OSS/BSS Operations Support Systems/Business Support Systems
Operations support systems (OSS), or operational support systems in British usage, are computer systems used by telecommunications service providers to manage their networks (e.g., telephone networks). They support management functions such as network inventory, service provisioning, network configuration and fault management.
Together with business support systems (BSS), they are used to support various end-to-end telecommunication services. BSS and OSS have their own data and service responsibilities. The two systems together are often abbreviated OSS/BSS, BSS/OSS or simply B/OSS.
The acronym OSS is also used in a singular form to refer to all the Operations Support Systems viewed as a whole system.
Different subdivisions of OSS have been proposed by the TM Forum, industrial research labs or OSS vendors. In general, an OSS covers at least the following five functions:
- Network management systems
- Service delivery
- Service fulfillment, including the network inventory, activation and provisioning
- Service assurance
- Customer care
F.A.Q about OSS/BSS Operations Support Systems/Business Support Systems
What is OSS/BSS?
The Operations Support Systems (OSS) and Business Support Systems (BSS) or most often referred to as OSS/BSS, BSS/OSS or simply B/OSS provide network and customer data for back-office activities. While the mechanism by which both systems work are similar, their end usage and user groups may vary significantly, depending on the information management setup within an organization. The OSS systems support internal network requirements such as network planning, maintaining network inventory, provisioning services, configuring network components and managing faults - facilitating and automating the operations, administrations, maintenance and provisioning (OAM&P). The BSS, on the other hand, provides the capability for dealing with customers, supporting processes such as taking orders, processing bills and collecting payments.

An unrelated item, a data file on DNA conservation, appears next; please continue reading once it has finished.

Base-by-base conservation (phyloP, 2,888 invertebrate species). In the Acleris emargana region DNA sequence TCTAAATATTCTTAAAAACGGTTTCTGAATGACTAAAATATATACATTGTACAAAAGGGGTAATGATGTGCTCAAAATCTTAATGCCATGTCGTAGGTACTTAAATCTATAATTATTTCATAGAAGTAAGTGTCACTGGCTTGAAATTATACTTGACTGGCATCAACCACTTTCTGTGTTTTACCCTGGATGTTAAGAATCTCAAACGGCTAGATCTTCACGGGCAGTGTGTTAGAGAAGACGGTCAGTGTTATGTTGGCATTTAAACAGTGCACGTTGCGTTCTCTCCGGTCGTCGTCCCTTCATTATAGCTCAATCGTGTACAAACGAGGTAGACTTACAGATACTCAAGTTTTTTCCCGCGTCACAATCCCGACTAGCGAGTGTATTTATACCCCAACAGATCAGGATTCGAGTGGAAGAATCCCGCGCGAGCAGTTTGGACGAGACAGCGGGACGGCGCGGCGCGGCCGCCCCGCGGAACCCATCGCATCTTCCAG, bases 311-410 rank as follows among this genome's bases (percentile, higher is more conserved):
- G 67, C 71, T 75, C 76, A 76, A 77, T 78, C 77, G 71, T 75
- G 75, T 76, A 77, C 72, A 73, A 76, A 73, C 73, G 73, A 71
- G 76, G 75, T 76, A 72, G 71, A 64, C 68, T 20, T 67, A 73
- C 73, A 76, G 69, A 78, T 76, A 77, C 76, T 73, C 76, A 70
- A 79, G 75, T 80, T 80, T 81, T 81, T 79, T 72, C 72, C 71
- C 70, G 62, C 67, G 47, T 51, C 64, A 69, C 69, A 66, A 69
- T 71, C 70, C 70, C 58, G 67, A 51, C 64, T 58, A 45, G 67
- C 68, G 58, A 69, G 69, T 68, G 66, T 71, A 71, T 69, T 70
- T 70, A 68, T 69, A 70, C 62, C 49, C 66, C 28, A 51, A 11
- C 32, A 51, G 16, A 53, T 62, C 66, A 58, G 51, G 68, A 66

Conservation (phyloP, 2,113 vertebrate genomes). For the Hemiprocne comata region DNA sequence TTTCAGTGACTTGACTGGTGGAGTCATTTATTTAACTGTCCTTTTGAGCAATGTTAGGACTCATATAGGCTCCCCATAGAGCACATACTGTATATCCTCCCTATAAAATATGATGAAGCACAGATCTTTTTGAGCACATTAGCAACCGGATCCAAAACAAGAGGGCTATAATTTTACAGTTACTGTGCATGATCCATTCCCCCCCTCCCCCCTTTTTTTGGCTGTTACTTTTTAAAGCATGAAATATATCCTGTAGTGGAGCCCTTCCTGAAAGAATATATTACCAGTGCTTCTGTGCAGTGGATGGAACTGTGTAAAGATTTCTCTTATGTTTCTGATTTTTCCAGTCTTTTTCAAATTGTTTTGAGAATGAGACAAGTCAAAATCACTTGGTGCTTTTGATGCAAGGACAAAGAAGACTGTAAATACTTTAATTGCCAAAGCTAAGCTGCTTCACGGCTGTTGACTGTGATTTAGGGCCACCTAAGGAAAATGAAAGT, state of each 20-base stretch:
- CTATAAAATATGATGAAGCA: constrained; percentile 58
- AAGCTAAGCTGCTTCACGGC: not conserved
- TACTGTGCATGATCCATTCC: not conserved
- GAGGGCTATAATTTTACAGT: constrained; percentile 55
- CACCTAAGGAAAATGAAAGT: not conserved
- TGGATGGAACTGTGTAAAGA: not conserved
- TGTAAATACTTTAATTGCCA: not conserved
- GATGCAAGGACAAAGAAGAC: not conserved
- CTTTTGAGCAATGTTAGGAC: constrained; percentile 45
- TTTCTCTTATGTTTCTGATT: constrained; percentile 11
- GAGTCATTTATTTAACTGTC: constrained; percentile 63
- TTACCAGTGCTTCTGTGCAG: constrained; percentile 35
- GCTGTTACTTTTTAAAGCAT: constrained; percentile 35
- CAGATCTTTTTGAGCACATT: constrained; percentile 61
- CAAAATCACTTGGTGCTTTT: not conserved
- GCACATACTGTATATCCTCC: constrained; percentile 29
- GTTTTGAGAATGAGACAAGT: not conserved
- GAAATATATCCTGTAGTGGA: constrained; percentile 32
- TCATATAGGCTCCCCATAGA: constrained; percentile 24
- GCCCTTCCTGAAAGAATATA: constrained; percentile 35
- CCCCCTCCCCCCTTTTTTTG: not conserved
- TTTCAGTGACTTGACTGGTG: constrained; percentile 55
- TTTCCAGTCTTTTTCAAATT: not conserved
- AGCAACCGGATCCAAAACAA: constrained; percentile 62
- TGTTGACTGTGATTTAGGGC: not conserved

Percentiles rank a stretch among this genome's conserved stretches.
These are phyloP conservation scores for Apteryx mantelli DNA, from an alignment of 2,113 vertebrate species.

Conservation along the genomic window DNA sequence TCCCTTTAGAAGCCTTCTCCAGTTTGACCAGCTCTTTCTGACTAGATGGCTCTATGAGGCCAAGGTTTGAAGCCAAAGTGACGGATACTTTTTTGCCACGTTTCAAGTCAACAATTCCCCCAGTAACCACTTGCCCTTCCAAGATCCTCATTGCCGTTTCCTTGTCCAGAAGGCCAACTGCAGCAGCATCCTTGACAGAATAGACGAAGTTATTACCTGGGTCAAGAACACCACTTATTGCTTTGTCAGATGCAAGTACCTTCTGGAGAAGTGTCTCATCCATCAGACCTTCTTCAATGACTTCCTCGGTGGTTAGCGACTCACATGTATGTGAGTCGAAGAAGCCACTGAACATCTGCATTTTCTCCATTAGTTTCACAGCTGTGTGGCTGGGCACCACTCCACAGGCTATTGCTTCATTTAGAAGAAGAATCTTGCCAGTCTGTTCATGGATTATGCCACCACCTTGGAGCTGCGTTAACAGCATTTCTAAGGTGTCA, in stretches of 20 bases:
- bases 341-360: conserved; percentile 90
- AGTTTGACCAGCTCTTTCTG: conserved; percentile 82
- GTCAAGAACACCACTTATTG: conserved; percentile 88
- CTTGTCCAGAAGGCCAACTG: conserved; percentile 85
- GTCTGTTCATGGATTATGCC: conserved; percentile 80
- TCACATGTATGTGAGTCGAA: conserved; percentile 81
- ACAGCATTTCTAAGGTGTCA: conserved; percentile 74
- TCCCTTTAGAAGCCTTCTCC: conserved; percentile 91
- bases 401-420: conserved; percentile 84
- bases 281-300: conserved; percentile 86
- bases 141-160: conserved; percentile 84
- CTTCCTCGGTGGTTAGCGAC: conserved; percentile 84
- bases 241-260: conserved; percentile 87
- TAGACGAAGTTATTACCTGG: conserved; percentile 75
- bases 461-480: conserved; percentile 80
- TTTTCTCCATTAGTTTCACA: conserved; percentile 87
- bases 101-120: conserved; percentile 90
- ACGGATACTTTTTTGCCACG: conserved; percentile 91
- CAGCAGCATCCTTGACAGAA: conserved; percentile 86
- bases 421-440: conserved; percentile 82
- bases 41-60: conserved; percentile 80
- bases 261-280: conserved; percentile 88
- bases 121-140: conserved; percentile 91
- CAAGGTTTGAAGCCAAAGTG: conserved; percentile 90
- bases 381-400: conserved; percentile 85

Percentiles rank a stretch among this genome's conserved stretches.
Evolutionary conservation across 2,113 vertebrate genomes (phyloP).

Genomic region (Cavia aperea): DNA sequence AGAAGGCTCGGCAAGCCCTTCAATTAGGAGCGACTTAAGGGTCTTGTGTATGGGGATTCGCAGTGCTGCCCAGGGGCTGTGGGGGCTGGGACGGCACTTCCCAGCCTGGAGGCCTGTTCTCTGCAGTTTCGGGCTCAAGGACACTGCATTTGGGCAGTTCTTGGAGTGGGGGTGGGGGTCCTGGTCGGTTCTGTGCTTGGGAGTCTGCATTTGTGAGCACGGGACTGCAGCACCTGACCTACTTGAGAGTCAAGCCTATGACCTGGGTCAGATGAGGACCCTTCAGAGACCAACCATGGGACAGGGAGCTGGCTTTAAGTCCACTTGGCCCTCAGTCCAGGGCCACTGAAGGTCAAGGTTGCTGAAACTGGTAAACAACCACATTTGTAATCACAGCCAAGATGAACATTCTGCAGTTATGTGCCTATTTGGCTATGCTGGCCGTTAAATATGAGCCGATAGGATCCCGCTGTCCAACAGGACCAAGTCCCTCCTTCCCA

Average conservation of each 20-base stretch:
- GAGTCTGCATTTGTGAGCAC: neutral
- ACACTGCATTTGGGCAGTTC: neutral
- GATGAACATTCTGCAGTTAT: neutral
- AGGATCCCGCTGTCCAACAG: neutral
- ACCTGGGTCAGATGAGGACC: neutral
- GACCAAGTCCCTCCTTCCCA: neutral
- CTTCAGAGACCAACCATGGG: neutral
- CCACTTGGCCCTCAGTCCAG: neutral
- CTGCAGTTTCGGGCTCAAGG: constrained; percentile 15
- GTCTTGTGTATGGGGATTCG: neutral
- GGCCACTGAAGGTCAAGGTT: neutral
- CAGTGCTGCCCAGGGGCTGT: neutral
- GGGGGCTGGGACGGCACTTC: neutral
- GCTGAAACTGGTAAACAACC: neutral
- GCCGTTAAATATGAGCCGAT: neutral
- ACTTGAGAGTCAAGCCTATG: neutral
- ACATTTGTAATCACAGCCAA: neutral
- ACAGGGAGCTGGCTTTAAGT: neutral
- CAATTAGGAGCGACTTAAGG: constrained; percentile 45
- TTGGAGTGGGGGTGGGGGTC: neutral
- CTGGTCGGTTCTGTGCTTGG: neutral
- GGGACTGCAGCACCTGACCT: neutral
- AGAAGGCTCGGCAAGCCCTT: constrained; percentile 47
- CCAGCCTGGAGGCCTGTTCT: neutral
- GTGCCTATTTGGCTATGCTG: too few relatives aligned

Why OSS and BSS?
OSS and BSS both evolved from the need for operational data relating to infrastructure and subscribers respectively. The OSS provides data such as network availability and network performance information, allowing operators to proactively manage networks and systems to deliver positive user experience on any connection. BSS, on the other hand, provides subscription information such as new sign-ups, churn and user demographics as well as information relating to customer relationship management. The data provided by both OSS and BSS are critical inputs for overall CAPEX and OPEX planning and are necessary for the formulation of budgets that cover infrastructure expenditure.
The changing landscape of CSPs forces the service providers to transform the traditional OSS/BSS systems to meet emerging areas within the organization, respond to new technologies and meet higher standards of service delivery. To this end, there is an increasing trend towards an integrated OSS/BSS platform to support a wide range of user groups. This can be witnessed in the area of service assurance, whereby an integrated OSS/BSS is required to provide higher SLA by tracking the service performance, pro-actively identifying network failures, initiating resolution action and notifying high-priority customers. Service Management is also another area which requires greater interaction between OSS and BSS processes whereby the service order and fulfillment involves multiple network resources. An integrated service management system orchestrates the end-to-end fulfillment process and keep the customer-facing team informed about progress, changes or delivery issues.